Monday, June 15, 2015

Padded mysteries

Novel, n. A short story, padded.
Ambrose Bierce, The Devil's Dictionary

After a mystery writer passes the 200-page mark, it's all ballast.
Joe Queenan, One for the Books

So when is the last time you read a mystery novel that wasn't more than 200 pages long? I looked back at some I have read over the past six months and found just one under Joe Queenan's arbitrary 200-page limit. That is The Lolita Man by Bill James, which came in at just 158 pages. Nothing seemed to be missing. Others I've read include Live from New York by Dick Belsky (a fellow I worked with on the Ohio University Post back in the Sixties), 248 pages; A Great Deliverance by Elizabeth George, 412 pages; Murder on the Eiffel Tower by Claude Izner. 292 pages; Railway to the Grave by Edward Marston, 348 pages; Moonlight Mile by Dennis Lehane, 324 pages; Wings of Fire by Charles Todd, 294 pages; Through the Evil Days by Julia Spencer-Fleming, 355 pages; The Limpopo Academy of Private Detection by Alexander McCall Smith, 257 pages;  If Ever I Return, Pretty Peggy-O by Sharyn McCrumb, 316 pages; and The Girl on the Train by Paula Hawkins, 323 pages. George's book is 200 pages times two, and A Great Deliverance is one of her shorter novels.

Then there's the book I just finished, The Shadows in the Street by Susan Hill, which is 372 pages long in the trade paperback edition. This mystery in the Chief Superintendent Simon Serrailler series involves a serial killer preying on street prostitutes. Does the novel seem padded, as Ambrose Bierce would say, or full of ballast, as Queenan might prefer? Well, yes. Hill includes several tedious chapters where not much happens that seems to advance the story. She throws in a lot about church politics, the home life of prostitutes with children and Serrailler's love life.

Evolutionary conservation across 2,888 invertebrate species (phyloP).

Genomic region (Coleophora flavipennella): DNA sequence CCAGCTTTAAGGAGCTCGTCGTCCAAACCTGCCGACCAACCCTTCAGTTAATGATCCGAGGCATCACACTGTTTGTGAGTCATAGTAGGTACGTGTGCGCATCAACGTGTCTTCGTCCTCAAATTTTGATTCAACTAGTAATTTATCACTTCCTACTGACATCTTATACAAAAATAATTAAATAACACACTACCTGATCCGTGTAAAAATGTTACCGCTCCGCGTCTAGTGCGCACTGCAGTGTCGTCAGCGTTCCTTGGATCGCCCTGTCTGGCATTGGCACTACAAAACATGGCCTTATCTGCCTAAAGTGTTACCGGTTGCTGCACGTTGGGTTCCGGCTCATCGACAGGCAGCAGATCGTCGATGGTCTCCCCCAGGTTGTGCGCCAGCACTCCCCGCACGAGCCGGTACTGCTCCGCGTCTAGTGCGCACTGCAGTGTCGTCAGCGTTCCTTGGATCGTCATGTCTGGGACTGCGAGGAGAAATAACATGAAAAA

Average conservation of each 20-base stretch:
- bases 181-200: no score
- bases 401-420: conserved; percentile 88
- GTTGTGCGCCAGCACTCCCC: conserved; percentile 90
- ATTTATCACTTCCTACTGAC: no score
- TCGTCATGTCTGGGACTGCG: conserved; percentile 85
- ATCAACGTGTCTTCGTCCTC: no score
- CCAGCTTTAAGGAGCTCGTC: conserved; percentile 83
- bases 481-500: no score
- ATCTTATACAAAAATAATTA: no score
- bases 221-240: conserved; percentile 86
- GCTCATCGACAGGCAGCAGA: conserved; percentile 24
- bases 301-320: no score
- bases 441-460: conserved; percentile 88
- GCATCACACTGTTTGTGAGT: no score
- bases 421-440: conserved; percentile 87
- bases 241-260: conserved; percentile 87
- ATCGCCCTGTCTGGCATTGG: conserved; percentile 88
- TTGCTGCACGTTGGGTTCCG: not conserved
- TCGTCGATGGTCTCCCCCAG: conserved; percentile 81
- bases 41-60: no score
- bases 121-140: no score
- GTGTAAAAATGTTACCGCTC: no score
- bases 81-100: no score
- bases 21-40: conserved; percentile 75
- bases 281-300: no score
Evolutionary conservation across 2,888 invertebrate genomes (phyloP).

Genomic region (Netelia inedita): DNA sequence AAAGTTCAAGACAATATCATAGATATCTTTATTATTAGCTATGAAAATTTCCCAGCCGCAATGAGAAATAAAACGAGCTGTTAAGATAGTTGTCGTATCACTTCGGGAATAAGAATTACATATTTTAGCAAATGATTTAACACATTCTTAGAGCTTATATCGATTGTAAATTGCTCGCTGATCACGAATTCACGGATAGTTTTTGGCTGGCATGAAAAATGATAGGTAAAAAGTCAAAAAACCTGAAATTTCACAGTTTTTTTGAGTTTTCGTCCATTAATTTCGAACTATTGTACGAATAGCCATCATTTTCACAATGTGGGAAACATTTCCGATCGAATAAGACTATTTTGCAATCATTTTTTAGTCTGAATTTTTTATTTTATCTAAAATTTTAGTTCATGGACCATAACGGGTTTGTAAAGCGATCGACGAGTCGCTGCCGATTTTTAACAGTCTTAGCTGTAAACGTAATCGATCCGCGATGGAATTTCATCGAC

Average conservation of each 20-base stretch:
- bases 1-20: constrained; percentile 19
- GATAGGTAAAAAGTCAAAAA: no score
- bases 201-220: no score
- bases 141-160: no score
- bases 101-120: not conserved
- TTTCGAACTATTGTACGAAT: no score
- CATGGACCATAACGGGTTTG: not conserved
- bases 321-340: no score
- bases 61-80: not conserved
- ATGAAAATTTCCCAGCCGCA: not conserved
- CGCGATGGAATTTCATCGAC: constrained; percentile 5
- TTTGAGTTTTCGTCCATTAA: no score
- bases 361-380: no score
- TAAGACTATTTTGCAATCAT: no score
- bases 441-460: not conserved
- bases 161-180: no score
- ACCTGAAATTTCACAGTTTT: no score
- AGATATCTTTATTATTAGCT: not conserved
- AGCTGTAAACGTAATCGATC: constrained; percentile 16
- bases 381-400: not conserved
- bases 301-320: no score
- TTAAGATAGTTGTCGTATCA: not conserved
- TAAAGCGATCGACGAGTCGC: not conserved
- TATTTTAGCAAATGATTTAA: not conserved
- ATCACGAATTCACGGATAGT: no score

Yet I see reasons for all this padding and ballast, not just in Hill's mystery but in the others, as well. One is character development. In some of the shorter classic mystery novels Queenan praises, including those by Agatha Christie, Ruth Rendell and Georges Simenon, the heroes sometimes seemed to have no private lives. What did we know about Jane Marple's life when she wasn't solving mysteries or before she started solving mysteries? Not much. Alexander McCall Smith could easily tell his mystery stories in fewer than 100 pages. His novels are mostly about the personal lives of his main characters. We read his novels for the padding, not for the mysteries.

The ballast in mystery novels also serves to misdirect the reader. Not knowing until the end who the murderer is, we don't know which of the seemingly unimportant bits of the story might prove to be important after all. The killer is usually hiding in those pages and pages of details. One reason the Bill James novel was so short was that the plot involved just finding a killer, not in picking the killer out of a number of possible suspects. To do the latter in a convincing way requires a few pages, and a lot of apparent padding.

Finally, Susan Hill, like so many other contemporary mystery novelists, strives to be a "serious writer." That is, her novel purports to be something more than just a murder mystery. Hill uses her book to comment on changes occurring in the Church of England and on programs for helping prostitutes improve their lives and the lives of their families. The mystery may interest her readers, but the padding may be what most interested Hill.

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